The molecular structure of protein-ligand complexes provides much insight into the biochemical processes in living cells. However, to understand protein activation, we also need to resolve how proteins interact with their many small molecule ligands over time. In this presentation, I will outline the opportunities and challenges of using X-ray free electron lasers to follow protein-ligand interaction dynamics at near-atomic spatial and temporal resolution in the femtosecond range.
Our first target to establish the technology was bacteriorhodopsin, a project where we resolved the mechanism of light-driven proton pumping from the photochemical isomerization of retinal in the femtoseconds, up to the proton uptake reaction in the millisecond range. In piloting experiments at the Swiss X-ray free electron laser, we have studied how nature adapted related rhodopsins to pump sodium or chloride ions across membranes or act as the principal photoreceptor in vision.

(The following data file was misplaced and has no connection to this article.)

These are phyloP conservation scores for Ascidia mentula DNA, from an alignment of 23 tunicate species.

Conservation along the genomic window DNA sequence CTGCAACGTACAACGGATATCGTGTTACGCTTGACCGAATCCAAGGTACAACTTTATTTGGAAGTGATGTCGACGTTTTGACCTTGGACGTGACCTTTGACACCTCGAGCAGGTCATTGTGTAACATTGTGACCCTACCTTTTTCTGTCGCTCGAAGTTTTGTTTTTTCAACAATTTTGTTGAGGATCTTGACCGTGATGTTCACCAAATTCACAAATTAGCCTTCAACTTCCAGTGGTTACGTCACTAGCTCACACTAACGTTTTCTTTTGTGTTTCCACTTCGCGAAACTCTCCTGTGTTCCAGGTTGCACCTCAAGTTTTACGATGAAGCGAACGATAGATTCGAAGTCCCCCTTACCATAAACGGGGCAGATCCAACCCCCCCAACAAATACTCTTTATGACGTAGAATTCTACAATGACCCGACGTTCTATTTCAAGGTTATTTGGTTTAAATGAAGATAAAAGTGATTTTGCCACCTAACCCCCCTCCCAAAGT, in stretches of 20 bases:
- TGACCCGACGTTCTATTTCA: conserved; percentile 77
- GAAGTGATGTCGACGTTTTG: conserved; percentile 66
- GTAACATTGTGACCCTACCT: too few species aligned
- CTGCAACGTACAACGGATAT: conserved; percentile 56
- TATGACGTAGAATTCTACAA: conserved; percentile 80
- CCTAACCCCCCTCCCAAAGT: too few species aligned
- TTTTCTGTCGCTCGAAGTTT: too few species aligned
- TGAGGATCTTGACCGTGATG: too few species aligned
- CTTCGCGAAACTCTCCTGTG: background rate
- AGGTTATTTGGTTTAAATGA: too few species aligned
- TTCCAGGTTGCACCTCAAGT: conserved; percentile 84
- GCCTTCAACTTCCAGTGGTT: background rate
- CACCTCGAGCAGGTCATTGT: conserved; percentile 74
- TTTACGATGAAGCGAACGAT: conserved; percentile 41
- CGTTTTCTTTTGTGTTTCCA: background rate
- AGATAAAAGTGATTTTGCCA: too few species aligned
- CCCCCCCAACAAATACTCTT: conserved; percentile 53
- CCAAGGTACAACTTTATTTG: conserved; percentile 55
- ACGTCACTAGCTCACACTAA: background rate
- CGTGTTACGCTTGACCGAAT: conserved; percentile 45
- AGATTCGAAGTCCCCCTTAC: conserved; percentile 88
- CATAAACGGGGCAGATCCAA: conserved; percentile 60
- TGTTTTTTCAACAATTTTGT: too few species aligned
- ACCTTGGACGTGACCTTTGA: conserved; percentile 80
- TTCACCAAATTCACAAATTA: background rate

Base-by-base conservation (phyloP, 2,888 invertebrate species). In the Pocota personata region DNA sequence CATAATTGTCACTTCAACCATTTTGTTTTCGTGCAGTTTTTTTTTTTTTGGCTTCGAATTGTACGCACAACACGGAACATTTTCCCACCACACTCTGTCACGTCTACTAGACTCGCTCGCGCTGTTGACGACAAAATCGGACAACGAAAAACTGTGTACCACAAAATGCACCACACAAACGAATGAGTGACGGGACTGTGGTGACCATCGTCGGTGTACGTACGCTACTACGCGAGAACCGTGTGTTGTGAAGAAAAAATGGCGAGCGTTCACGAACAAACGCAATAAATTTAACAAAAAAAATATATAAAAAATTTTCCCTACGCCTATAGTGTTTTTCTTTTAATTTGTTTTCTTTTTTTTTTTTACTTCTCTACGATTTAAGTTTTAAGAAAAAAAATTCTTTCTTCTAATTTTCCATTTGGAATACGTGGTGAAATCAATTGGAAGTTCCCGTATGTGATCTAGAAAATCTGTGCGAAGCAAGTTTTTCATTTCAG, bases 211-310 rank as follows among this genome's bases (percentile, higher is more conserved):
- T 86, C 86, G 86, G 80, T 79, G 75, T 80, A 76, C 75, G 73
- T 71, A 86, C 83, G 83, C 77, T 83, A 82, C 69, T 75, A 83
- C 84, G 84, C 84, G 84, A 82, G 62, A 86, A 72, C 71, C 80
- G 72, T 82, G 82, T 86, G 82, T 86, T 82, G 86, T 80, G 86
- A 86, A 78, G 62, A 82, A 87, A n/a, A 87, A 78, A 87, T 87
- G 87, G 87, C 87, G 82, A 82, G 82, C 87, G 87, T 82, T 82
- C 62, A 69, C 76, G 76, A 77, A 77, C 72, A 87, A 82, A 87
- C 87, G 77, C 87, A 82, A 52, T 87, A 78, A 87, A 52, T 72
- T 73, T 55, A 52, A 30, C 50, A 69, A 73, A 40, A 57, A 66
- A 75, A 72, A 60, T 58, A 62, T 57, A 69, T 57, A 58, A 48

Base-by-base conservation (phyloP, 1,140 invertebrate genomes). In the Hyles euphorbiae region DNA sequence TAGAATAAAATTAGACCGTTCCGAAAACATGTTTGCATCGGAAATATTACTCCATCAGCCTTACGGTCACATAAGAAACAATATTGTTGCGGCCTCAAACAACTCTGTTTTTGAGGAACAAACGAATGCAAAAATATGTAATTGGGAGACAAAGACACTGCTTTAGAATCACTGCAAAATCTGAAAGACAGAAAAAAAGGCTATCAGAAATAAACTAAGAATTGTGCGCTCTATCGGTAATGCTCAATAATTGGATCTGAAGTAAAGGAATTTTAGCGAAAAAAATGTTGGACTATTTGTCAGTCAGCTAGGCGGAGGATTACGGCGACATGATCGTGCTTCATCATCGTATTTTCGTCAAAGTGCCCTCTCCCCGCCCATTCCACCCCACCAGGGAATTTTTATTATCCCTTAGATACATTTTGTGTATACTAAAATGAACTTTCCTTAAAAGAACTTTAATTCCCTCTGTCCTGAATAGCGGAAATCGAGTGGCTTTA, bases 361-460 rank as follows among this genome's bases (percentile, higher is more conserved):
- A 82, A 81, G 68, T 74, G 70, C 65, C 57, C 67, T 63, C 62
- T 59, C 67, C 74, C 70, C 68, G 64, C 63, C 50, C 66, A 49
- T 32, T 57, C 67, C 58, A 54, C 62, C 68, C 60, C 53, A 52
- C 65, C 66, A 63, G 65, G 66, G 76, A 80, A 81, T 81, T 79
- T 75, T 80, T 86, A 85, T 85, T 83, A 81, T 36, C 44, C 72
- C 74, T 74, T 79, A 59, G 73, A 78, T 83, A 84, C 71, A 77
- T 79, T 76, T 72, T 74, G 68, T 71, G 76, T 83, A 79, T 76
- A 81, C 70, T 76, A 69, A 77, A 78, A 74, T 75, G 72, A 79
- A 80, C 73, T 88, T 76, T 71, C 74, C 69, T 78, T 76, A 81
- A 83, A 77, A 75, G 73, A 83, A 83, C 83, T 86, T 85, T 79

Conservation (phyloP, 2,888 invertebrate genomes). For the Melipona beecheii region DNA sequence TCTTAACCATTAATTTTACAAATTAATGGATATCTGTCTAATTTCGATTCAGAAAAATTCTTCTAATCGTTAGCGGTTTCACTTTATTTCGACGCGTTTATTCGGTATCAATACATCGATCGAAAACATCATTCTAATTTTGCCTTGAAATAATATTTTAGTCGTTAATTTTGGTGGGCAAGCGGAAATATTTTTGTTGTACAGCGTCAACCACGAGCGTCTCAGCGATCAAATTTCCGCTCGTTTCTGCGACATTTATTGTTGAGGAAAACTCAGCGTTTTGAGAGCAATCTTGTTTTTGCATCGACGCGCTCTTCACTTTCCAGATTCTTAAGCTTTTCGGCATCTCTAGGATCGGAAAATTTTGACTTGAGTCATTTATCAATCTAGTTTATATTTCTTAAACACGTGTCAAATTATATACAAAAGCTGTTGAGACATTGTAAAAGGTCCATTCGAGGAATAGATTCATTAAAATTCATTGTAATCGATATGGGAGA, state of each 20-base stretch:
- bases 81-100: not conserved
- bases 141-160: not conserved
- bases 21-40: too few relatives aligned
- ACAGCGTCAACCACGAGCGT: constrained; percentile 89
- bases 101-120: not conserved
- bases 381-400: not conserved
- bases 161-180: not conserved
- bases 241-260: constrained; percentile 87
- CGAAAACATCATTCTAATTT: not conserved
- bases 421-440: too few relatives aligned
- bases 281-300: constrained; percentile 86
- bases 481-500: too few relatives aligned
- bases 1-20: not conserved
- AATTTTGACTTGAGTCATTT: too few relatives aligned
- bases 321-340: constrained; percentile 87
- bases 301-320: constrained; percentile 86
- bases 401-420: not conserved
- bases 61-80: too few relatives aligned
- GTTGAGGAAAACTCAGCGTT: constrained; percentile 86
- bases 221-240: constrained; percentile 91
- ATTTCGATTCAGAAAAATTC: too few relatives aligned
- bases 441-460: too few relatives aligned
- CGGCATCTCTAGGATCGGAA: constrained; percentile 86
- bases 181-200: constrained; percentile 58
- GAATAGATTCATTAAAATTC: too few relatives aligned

To demonstrate how relevant reactions can be triggered in non-photoactive proteins, we have followed the cis-trans isomerization of the photochemical affinity switch azo-combretastatin A4 and the resulting conformational changes in the anti-cancer target tubulin. Similar azobenzene-based photoswitches to control kinases, channels, or G protein-coupled receptors, will be important tools to study a range of other pharmacologically relevant targets.
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